Crafting the Nation in Colonial India

Hardcover | June 15, 2009

byAbigail McGowan

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“Well before Gandhi popularized hand-spun, hand-woven cloth, British and Indian activists had made crafts central to plans for India’s economic and cultural revival.  Combining tradition and employment at a time of industrial transition, crafts appealed to both government officials and nationalist activists alike—even as they bemoaned artisans as conservative and backwards.  That connection between development and cultural judgment was not incidental.  Drawing on a wide range of craft development initiatives in western India between 1851 and 1922—from art and industrial schools to model factories, pattern books, exhibitions, technical experiments, and cooperatives—McGowan argues that crafts came to political prominence through British and Indian negotiations over power: power over the lower classes, over the economy, and over the future of the country.

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“Well before Gandhi popularized hand-spun, hand-woven cloth, British and Indian activists had made crafts central to plans for India’s economic and cultural revival.  Combining tradition and employment at a time of industrial transition, crafts appealed to both government officials and nationalist activists alike—even as they bemoaned ...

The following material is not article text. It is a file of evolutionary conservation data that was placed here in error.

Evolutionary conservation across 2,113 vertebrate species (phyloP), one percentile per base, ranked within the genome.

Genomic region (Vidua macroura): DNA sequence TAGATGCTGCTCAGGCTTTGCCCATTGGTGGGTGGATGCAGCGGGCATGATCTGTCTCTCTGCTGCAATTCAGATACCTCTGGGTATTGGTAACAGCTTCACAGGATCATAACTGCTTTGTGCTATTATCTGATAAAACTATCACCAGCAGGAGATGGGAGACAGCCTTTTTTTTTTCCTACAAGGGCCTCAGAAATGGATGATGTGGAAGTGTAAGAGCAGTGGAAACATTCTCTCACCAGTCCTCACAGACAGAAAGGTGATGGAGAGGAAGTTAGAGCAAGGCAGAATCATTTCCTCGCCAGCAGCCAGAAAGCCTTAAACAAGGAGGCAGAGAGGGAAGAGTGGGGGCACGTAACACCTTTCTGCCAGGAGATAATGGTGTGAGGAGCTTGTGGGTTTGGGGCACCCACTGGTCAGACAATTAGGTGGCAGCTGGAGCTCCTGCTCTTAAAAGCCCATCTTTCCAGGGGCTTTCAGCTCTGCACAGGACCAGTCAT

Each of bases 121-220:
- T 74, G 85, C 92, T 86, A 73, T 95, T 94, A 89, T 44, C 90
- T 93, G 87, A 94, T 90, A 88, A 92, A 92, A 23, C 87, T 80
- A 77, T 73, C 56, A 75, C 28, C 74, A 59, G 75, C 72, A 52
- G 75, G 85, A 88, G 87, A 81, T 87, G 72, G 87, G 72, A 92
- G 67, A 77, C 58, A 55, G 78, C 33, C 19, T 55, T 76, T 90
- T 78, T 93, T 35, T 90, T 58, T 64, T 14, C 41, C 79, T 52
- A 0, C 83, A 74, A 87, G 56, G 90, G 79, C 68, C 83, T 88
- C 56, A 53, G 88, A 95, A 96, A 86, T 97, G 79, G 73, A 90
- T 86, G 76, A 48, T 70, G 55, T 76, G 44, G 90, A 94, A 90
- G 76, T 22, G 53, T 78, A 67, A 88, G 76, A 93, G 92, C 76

Abigail McGowan is Assistant Professor of History at the University of Vermont.
Format:HardcoverDimensions:288 pages, 8.34 × 5.76 × 0.78 inPublished:June 15, 2009Publisher:Palgrave MacmillanLanguage:English

The following ISBNs are associated with this title:

ISBN - 10:0230612679

ISBN - 13:9780230612679

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Table of Contents

Introduction * Demanding Knowledge, Documenting the Body * The Culture of Difference: From Colonial Knowledge to the Problem with Crafts * Developing Traditions: Preservationist Design and the Independent Artisan * The Cult of the Craftsman in the Spirit of Modernization: Rationalization, Efficiency and the Crafts Sector * Conclusion: The Long Life of Difference: Gandhi and the Politics of Crafts after 1920

Editorial Reviews

“In this imaginative and empirically rich study, Abigail McGowan demonstrates convincingly that the Indian ‘crafts’ became a critical ground on which both colonial and nationalist projects of power were constructed during the late nineteenth and early twentieth centuries. This book is a pioneering effort in establishing the relationship between colonial knowledge, state interventions into the economy, and visual/material cultures.”--Douglas Haynes, Associate Professor of History, Dartmouth University